It was a long haul. I’d take the 7 a.m. train from Beer Sheva to Tel Aviv, grab a shared taxi at the train station and arrive in Netanya by 9:30 a.m. My parents would meet me at the central bus station, and then Mom and I would make our way to my Grandmother Millie’s nursing home. When she turned 97, Booba, as we called her, didn’t remember that it was her birthday. Mom, bless her, knowing our birthdays were back-to-back, asked in all seriousness if I was turning 18. (No need to remind her—or myself—that I was almost 50!) As I watched Millie’s 24/7 Philippine caregiver washing, dressing and diapering my grandmother, I kept thinking that soon we’d need to provide this service for Mom, too.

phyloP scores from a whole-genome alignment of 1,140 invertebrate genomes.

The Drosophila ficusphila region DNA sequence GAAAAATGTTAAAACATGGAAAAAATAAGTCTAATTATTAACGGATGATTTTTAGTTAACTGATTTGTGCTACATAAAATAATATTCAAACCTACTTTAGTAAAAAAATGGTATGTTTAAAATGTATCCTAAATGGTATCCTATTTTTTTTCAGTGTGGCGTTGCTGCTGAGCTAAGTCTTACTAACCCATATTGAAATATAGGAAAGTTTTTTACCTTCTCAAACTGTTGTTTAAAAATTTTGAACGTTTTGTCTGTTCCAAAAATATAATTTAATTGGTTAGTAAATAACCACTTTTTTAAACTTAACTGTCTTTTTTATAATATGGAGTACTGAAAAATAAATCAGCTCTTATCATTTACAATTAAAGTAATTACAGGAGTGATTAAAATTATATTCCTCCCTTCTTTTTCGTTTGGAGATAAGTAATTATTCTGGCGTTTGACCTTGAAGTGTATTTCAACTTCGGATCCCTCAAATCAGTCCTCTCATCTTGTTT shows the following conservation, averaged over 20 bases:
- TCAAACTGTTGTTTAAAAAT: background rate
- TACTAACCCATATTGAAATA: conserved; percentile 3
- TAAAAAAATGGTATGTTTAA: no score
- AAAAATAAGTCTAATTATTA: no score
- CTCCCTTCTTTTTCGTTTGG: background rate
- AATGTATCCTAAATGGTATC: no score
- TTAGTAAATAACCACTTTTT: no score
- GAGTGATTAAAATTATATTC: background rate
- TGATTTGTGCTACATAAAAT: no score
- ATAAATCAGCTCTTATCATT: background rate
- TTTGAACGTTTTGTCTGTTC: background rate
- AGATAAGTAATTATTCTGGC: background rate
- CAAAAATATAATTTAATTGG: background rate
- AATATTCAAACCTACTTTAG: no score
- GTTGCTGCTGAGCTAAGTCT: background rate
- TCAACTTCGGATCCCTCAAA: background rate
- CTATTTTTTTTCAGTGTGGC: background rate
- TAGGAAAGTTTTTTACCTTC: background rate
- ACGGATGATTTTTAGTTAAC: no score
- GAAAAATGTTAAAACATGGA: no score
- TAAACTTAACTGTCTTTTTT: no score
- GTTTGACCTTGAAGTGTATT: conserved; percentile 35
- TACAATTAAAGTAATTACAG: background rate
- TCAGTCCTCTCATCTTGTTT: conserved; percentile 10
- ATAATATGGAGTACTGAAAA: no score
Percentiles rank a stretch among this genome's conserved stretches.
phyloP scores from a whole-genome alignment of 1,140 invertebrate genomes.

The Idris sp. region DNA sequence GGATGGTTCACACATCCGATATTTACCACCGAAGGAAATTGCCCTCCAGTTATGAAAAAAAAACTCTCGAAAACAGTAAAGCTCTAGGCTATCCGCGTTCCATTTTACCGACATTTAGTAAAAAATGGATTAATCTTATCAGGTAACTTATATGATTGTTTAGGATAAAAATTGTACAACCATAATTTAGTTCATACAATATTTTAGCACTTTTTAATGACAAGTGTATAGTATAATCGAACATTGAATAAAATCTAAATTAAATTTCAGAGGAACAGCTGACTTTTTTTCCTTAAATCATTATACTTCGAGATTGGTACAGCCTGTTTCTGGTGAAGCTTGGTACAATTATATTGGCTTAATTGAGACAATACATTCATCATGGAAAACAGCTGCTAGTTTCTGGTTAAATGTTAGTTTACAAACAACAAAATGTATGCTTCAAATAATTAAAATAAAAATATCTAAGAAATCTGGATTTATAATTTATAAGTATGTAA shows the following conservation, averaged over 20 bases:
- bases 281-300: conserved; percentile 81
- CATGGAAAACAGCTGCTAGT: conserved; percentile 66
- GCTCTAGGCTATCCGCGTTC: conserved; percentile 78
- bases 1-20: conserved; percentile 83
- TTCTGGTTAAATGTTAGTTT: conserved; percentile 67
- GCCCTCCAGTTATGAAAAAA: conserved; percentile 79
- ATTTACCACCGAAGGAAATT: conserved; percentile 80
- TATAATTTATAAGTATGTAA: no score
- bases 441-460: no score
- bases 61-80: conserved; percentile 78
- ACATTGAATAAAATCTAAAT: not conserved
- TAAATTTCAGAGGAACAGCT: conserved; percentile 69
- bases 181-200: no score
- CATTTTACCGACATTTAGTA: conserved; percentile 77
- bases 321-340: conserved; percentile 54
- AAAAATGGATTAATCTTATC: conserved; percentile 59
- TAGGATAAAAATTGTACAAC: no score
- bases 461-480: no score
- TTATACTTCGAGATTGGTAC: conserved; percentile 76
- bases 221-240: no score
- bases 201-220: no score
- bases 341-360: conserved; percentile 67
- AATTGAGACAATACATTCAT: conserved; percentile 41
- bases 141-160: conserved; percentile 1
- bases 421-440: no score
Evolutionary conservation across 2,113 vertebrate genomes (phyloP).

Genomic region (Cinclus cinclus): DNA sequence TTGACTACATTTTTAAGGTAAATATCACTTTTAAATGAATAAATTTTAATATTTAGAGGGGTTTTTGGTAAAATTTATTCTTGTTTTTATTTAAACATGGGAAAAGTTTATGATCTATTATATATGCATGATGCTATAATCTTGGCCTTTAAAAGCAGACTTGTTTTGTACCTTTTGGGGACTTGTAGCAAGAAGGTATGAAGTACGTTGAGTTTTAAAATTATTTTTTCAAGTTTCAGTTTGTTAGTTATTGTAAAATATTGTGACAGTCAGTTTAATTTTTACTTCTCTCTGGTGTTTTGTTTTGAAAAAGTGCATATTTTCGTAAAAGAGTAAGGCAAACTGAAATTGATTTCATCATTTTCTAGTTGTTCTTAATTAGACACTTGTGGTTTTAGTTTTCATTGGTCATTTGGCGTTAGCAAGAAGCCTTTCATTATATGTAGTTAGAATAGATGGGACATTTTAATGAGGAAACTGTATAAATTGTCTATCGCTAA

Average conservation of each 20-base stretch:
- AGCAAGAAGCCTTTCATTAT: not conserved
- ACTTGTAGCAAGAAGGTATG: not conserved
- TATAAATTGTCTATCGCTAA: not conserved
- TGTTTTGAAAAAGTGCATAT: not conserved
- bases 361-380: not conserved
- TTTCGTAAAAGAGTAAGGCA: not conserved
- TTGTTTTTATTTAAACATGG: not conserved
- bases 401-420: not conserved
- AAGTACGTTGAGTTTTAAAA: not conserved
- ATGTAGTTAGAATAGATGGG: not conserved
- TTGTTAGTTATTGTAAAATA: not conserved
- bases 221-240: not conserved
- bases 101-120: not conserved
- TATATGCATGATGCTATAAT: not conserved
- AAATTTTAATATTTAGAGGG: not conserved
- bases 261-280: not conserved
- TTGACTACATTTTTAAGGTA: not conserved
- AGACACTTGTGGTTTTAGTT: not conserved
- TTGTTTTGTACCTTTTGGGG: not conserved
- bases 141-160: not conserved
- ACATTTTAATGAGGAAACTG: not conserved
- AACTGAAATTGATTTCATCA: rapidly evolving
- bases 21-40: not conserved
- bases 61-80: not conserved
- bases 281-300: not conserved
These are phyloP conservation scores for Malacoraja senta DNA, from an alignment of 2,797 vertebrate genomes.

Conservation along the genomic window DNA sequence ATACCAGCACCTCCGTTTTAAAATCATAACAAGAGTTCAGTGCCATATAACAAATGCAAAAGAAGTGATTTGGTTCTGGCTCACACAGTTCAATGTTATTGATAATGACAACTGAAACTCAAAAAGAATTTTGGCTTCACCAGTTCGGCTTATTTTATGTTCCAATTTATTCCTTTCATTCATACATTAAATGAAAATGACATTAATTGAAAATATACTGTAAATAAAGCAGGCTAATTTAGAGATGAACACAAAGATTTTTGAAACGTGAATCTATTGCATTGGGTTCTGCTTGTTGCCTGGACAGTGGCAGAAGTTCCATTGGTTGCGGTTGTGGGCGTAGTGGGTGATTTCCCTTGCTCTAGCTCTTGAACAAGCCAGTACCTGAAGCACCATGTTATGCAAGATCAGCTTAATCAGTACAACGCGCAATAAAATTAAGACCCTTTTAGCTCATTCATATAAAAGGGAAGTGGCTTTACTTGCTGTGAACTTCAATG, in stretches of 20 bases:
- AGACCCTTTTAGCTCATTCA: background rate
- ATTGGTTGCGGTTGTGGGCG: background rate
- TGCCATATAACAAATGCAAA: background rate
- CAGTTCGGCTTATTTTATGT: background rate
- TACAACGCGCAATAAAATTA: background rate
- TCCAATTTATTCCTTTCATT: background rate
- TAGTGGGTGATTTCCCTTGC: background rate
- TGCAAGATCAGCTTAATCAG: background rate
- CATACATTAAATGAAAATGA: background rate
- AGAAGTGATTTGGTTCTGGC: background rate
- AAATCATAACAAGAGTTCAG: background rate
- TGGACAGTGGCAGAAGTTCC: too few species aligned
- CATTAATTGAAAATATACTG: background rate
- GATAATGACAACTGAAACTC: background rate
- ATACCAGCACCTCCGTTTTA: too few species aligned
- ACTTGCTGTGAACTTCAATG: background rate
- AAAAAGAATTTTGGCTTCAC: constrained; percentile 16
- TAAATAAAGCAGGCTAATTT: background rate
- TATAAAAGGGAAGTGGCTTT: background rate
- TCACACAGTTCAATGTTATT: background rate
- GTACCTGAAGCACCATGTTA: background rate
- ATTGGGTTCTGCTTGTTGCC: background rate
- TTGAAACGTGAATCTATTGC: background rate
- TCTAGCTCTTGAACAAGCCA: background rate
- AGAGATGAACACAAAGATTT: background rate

In some ways, she was already lost to me. The mother who had comforted me, taken an interest in my activities, and shaped my knowledge of motherhood, now seemed younger and less capable than I was.
Even something innocuous like saying the “Grace after Meals,” a blessing that religious Jews recite after they eat a meal with bread, became problematic. As I sat at Mom’s table, I recited: “God of compassion, bless my father and my mother, my teachers, hosts of this household.” At first, I felt sad saying those words. Was Mom still my teacher? How could she be? She had taught me many things when I was growing up, some quite practical (how to check eggs in a carton before you buy them), others intangible (that children thrive when you love them unconditionally). But now?